Having a small operation

I’m scheduled to have a small operation next week Friday. It’s an FESS sinus thing. I won’t even be in hospital overnight. I’m just nervous about it, because I have no idea how it is going to affect my diabetes and how to cope with it. I switch between thinking that everything is going to be fine and that the professionals know what they are doing, to thinking that my doc might never have performed this op on a diabetic and they might not have the correct info or might forget that I am diabetic. I makes me want to carry orange juice into the operating room and write “diabetic” in black marker on my arm, just in case.

Am I overreacting? Have you had surgery? How did it go? Any tips on how I could handle this?

I have had surgeries with diabetes. I would suggest you meet ahead of time with your doctors to discuss how it will be takem care of while you are in there. Spefically meet with the Anesthialogist.

If it makes you feel more secure to write “diabetic” on your arm, I’d do it! When I had surgery last year, I made sure I was the first surgery of the day - that way I could be fasting, and not waiting around wondering what my blood sugar was going to do.

Definitely need to discuss this with your surgeon to make sure the surgical team is aware of your condition. I know they will know how to handle whatever comes up, but they just need to be reminded. I like the idea of trying to be first surgery of the day that Marie B said she made sure of. Might be something to talk to your doctor about.

I’ve had two fully-anesthetized surgeries, both with the same surgeon, but with different anesthesiologists. I had the surgeon talk with my endo before the surgery – I would not consent to it until I knew they had talked. I wanted to do that with the anesthesiologist, but he was not identified until that morning.

I also had them as the first procedures of the day.

Also, I made a very big point of letting everyone in the OR know that I was diabetic and that I wanted my blood sugar tested periodically during the surgery, with my meter (I checked after the surgery, and they tested me about hourly). I tested immediately before they put me under, and made sure that they had dextrose available to put into the iv if I started going low.

Make sure that you talk with the surgeon in detail about your condition and talk to the anesthesiologist before you go in.

Don’t be afraid to be a bit of a pain. The anesthesiologist for my first surgery told me that he would have everything under control and did not need to test me during the procedure because there were “other signs” if I was going low. I told him and everyone in the room that either they agreed to check my sugar or I would withdraw my consent to the procedure. It is very important to be firm and precise and not be afraid to speak up.

I agree with everyone here. Speak with your surgeon beforehand. Like Jonathan, I’ve had two fully anesthetized surgeries. After an appendectomy in 2001, a nurse removed my pump and kept it with my personal belongings because she preferred to treat me with injections. With blood sugars that are likely to trend high post-op due to stress and such, this was a terrible idea and I had to call my endo to come down and wrench it back from her while my sugar hovered in the 3 and 400s. So for my next surgery two years later, I felt it was my right to talk about it with the surgeon. He was totally accommodating and did not have a problem with me continuing to pump or explaining how the procedure and post-operative meds would affect my sugars. I felt very comfortable and had a successful operation.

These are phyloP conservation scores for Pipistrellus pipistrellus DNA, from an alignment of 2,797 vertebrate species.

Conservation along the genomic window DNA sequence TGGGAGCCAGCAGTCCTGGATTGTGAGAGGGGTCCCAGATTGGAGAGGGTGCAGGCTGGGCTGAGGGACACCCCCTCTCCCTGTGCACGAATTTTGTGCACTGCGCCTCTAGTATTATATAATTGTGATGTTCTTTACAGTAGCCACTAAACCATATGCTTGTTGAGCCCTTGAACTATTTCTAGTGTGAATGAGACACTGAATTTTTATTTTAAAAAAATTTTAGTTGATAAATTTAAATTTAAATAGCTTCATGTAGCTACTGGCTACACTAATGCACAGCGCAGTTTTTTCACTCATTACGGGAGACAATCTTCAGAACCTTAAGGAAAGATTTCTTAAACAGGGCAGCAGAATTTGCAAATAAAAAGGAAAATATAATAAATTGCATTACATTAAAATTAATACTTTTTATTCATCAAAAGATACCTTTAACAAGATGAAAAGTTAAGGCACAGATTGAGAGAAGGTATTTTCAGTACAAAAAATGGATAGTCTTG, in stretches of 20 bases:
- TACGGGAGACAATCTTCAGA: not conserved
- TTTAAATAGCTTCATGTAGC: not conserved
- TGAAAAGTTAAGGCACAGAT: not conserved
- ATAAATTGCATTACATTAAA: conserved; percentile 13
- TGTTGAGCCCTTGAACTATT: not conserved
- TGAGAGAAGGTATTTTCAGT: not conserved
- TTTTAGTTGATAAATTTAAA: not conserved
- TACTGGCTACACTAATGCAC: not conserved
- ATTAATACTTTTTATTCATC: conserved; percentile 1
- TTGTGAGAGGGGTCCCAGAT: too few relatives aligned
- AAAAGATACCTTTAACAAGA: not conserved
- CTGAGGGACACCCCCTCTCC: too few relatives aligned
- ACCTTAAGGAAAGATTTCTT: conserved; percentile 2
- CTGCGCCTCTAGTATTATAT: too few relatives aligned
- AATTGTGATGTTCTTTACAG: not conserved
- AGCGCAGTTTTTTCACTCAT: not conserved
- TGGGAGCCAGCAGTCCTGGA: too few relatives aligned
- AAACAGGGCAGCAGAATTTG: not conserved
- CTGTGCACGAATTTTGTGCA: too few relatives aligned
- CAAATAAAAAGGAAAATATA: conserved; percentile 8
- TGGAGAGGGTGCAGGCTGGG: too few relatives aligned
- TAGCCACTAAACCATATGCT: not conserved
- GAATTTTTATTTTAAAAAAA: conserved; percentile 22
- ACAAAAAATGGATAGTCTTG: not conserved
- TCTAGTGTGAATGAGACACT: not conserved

Remember that they are highly skilled and have operated on diabetics before (likely), but they are human. If there’s something you can do to prevent any human error, do so. Many people write in marker on themselves - such as marking which shoulder is to be operated on.

Hi Megan,
I agree with everyone. Don’t be afraid of standing your ground and insisting on what you need. Each of us is different and “other signs” may be comforting to the anesthesiologist, but it isn’t to me and if it isn’t to you tell them what you expect without fail. Remember that the squeaky wheel gets the oil. So squeak out as much as you need and be comfortable going in and everything will work out fine. And we will all be waiting to hear from you as soon as you can and tell us how you are doing. We are with you and you won’t be alone

I had the surgery earlier today, and I’m must say that I’m really disappointed with my doctor. I had discussed things with him before, and he told me that I was going to be his first op that day. Then, two days ago, they phoned my mother (I was at a conference and incommunicado) and told her I should only come in to the hospital at 9. I phoned the following day, but the person who made the arrangements wasn’t there. In retrospect, I should have demanded to speak to the doctor. When I got to the hospital, they told me they were doing me LAST, despite being well aware that I was diabetic. Even the nurses were upset about it, as they had to stay late to monitor me after the op. I eventually went in to surgery at 12:45 - 13 hours after my last meal!

When I came around and could eat, they served me non-diabetic food! I forced my mother to go and get me something suitable (and it turns out she was incapable of doing it). I only got to eat breakfast/lunch at 16:00. Nobody seemed to care that my blood sugar was spiking afterwards - I had to handle it all on my own, despite feeling icky, high, and doped up.

I’m tired of being the only person who takes responsibility for my diabetes. I guess it’s just something I have to get used to though.

On the other hand, I think the op went ok.